Skomer Island is renowned for its vast populations of breeding seabirds: huge breeding colonies of gulls (including Great and Lesser Blackbacked gulls); (12,000 breeding pairs of Razorbills; 100,000 pairs of Guillemots; and 300,000+ pairs of Manx Shearwaters (which you never see because they are all offshore in daylight, staying out of range of the Great Blackback Gull who chomp the Shearwaters as soon as they land.) Skomer also hosts a number of songbirds (including the lovely songful Wheatear) and breeding pairs of Oystercatchers, Cloughs and Short-eared Owls – all of which we saw, much to our amazement and delight. It was a marvelous day for birding.
But let’s be clear – the real attraction is the Puffins
…22,000 breeding pairs (half the global population) who return to Skomer each year. Skomer’s puffins are comical, extremely photogenic and not at all shy, so this post suffers from an overdose of puffin pictures. Deal with it.
The day began, as all Broad Haven days begin, on the beach.
We arrived at Martin’s Haven (departure point for Skomer) in time to book seats on the 11:30 am boat. That gave us time to explore Wooltack Point before departure.
Yes, even here, there be cows.
Here’s where the bluebells come in – so many fields of bluebells that the island often looks blue. The little blobs just past the bluebells are puffins.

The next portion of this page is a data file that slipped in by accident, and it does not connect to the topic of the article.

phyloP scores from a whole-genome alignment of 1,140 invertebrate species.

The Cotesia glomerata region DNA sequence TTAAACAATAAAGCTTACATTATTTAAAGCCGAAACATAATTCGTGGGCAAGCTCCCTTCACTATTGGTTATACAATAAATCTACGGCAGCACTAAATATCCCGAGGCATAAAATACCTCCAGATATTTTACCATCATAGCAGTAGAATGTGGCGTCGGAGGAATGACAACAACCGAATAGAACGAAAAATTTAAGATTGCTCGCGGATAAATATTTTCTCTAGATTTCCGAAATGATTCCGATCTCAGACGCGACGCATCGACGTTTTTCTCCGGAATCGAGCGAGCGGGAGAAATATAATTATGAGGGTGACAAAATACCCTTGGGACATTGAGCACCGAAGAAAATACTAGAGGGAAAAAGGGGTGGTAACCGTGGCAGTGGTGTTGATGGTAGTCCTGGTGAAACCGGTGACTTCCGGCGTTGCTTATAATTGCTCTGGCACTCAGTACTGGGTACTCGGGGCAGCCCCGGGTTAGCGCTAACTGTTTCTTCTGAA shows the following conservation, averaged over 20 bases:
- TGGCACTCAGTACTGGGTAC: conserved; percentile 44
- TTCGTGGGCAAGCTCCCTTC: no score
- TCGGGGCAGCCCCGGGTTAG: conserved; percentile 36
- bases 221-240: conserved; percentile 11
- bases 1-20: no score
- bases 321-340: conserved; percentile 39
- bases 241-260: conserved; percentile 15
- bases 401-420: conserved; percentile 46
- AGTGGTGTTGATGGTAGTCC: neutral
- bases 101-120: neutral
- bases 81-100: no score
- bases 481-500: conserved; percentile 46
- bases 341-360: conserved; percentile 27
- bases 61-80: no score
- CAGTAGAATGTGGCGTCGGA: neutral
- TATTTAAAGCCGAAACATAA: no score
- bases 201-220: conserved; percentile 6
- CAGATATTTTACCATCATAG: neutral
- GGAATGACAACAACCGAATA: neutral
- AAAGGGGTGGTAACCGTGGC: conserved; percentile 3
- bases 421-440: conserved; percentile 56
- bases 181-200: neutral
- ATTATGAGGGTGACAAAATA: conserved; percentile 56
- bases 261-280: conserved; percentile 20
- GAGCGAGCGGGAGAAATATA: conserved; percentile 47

Puffins and shearwaters are ground-nesting birds, with burrows everywhere. Visitors are strictly limited to the path, with no side-stepping onto grassy edges lest one crush a burrow.
Guillemots, razorbills and smaller gulls nest on these sheer cliff faces.
Here’s where the bunnies come in. Medieval farmers introduced rabbits to the island for hunting. Since rabbits graze on everything except brambles (blackberries to us) they have totally transformed the island’s vegetated landscape.
Bunnies are everywhere – along with their burrows, which the puffins and shearwaters happily confiscate. I asked a warden what keeps the rabbit population in check. The answer: great blackbacked gulls. She saw a gull grab an adult abbit from the ground, then perch nearby to swallow it whole. Egad – I’m still truing to wrap my head around the biological physics…
The old farmhouse is now used a visitor center and overnight accommodation for the dozen or so lucky enough to bag a spot in the previous October.
Before departing Skomer, a final round of puffin pictures – because you can’t have too many (and I have a lot).
With no pub at hand, ice cream was a lovely end to the day.